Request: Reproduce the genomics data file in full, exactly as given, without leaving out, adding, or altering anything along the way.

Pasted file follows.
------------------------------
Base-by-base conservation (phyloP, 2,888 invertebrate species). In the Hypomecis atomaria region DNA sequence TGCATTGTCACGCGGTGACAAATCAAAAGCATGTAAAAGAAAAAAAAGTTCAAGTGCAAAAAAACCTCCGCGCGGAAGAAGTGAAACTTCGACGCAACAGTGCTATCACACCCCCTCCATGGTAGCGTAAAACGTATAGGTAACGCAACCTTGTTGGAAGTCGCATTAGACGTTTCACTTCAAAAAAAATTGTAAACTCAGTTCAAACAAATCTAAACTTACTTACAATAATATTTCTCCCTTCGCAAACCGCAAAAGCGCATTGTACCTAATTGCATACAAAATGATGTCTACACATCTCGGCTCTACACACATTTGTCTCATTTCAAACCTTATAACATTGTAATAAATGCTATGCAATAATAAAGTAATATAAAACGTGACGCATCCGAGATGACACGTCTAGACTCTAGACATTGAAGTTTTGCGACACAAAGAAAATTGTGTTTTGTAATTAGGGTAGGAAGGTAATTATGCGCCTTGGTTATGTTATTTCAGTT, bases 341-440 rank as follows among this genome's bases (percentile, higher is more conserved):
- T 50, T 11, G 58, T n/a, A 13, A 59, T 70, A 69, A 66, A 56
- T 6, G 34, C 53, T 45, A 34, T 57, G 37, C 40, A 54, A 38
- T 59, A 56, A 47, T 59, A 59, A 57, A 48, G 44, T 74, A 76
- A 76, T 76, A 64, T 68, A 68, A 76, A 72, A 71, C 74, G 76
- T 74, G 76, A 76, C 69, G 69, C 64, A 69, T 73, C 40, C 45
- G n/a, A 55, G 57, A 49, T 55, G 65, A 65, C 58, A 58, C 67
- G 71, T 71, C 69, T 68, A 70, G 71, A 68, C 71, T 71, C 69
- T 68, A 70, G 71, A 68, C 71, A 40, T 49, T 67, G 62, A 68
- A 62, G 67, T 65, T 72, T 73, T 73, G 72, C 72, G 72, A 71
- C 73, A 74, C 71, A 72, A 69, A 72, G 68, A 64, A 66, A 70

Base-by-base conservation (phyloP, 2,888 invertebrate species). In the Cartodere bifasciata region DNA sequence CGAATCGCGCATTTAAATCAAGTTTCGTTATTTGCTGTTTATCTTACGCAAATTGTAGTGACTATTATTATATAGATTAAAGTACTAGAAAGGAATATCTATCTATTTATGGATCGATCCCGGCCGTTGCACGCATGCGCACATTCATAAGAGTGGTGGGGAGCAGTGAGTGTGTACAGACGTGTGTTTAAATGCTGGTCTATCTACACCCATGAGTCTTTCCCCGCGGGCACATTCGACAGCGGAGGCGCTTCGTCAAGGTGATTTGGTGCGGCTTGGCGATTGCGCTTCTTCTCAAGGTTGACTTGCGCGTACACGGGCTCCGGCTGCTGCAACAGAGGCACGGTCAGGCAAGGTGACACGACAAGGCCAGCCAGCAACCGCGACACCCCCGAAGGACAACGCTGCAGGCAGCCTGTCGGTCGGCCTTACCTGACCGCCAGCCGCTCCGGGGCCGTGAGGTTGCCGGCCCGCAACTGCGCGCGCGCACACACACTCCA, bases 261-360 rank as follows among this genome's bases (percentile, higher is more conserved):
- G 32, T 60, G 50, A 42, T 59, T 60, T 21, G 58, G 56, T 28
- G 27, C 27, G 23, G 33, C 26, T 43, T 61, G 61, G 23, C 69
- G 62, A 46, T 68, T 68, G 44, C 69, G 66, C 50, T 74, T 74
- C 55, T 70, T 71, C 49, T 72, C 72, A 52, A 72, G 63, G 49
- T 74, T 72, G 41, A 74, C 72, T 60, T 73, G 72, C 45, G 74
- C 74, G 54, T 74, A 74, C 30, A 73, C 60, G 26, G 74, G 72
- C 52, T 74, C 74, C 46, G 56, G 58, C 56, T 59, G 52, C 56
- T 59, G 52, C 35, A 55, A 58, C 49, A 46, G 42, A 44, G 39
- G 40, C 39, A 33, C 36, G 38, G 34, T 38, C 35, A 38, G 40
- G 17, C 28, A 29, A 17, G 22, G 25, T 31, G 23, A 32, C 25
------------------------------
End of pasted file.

Base-by-base conservation (phyloP, 2,888 invertebrate species). In the Hypomecis atomaria region DNA sequence TGCATTGTCACGCGGTGACAAATCAAAAGCATGTAAAAGAAAAAAAAGTTCAAGTGCAAAAAAACCTCCGCGCGGAAGAAGTGAAACTTCGACGCAACAGTGCTATCACACCCCCTCCATGGTAGCGTAAAACGTATAGGTAACGCAACCTTGTTGGAAGTCGCATTAGACGTTTCACTTCAAAAAAAATTGTAAACTCAGTTCAAACAAATCTAAACTTACTTACAATAATATTTCTCCCTTCGCAAACCGCAAAAGCGCATTGTACCTAATTGCATACAAAATGATGTCTACACATCTCGGCTCTACACACATTTGTCTCATTTCAAACCTTATAACATTGTAATAAATGCTATGCAATAATAAAGTAATATAAAACGTGACGCATCCGAGATGACACGTCTAGACTCTAGACATTGAAGTTTTGCGACACAAAGAAAATTGTGTTTTGTAATTAGGGTAGGAAGGTAATTATGCGCCTTGGTTATGTTATTTCAGTT, bases 341-440 rank as follows among this genome's bases (percentile, higher is more conserved):
- T 50, T 11, G 58, T n/a, A 13, A 59, T 70, A 69, A 66, A 56
- T 6, G 34, C 53, T 45, A 34, T 57, G 37, C 40, A 54, A 38
- T 59, A 56, A 47, T 59, A 59, A 57, A 48, G 44, T 74, A 76
- A 76, T 76, A 64, T 68, A 68, A 76, A 72, A 71, C 74, G 76
- T 74, G 76, A 76, C 69, G 69, C 64, A 69, T 73, C 40, C 45
- G n/a, A 55, G 57, A 49, T 55, G 65, A 65, C 58, A 58, C 67
- G 71, T 71, C 69, T 68, A 70, G 71, A 68, C 71, T 71, C 69
- T 68, A 70, G 71, A 68, C 71, A 40, T 49, T 67, G 62, A 68
- A 62, G 67, T 65, T 72, T 73, T 73, G 72, C 72, G 72, A 71
- C 73, A 74, C 71, A 72, A 69, A 72, G 68, A 64, A 66, A 70

Base-by-base conservation (phyloP, 2,888 invertebrate species). In the Cartodere bifasciata region DNA sequence CGAATCGCGCATTTAAATCAAGTTTCGTTATTTGCTGTTTATCTTACGCAAATTGTAGTGACTATTATTATATAGATTAAAGTACTAGAAAGGAATATCTATCTATTTATGGATCGATCCCGGCCGTTGCACGCATGCGCACATTCATAAGAGTGGTGGGGAGCAGTGAGTGTGTACAGACGTGTGTTTAAATGCTGGTCTATCTACACCCATGAGTCTTTCCCCGCGGGCACATTCGACAGCGGAGGCGCTTCGTCAAGGTGATTTGGTGCGGCTTGGCGATTGCGCTTCTTCTCAAGGTTGACTTGCGCGTACACGGGCTCCGGCTGCTGCAACAGAGGCACGGTCAGGCAAGGTGACACGACAAGGCCAGCCAGCAACCGCGACACCCCCGAAGGACAACGCTGCAGGCAGCCTGTCGGTCGGCCTTACCTGACCGCCAGCCGCTCCGGGGCCGTGAGGTTGCCGGCCCGCAACTGCGCGCGCGCACACACACTCCA, bases 261-360 rank as follows among this genome's bases (percentile, higher is more conserved):
- G 32, T 60, G 50, A 42, T 59, T 60, T 21, G 58, G 56, T 28
- G 27, C 27, G 23, G 33, C 26, T 43, T 61, G 61, G 23, C 69
- G 62, A 46, T 68, T 68, G 44, C 69, G 66, C 50, T 74, T 74
- C 55, T 70, T 71, C 49, T 72, C 72, A 52, A 72, G 63, G 49
- T 74, T 72, G 41, A 74, C 72, T 60, T 73, G 72, C 45, G 74
- C 74, G 54, T 74, A 74, C 30, A 73, C 60, G 26, G 74, G 72
- C 52, T 74, C 74, C 46, G 56, G 58, C 56, T 59, G 52, C 56
- T 59, G 52, C 35, A 55, A 58, C 49, A 46, G 42, A 44, G 39
- G 40, C 39, A 33, C 36, G 38, G 34, T 38, C 35, A 38, G 40
- G 17, C 28, A 29, A 17, G 22, G 25, T 31, G 23, A 32, C 25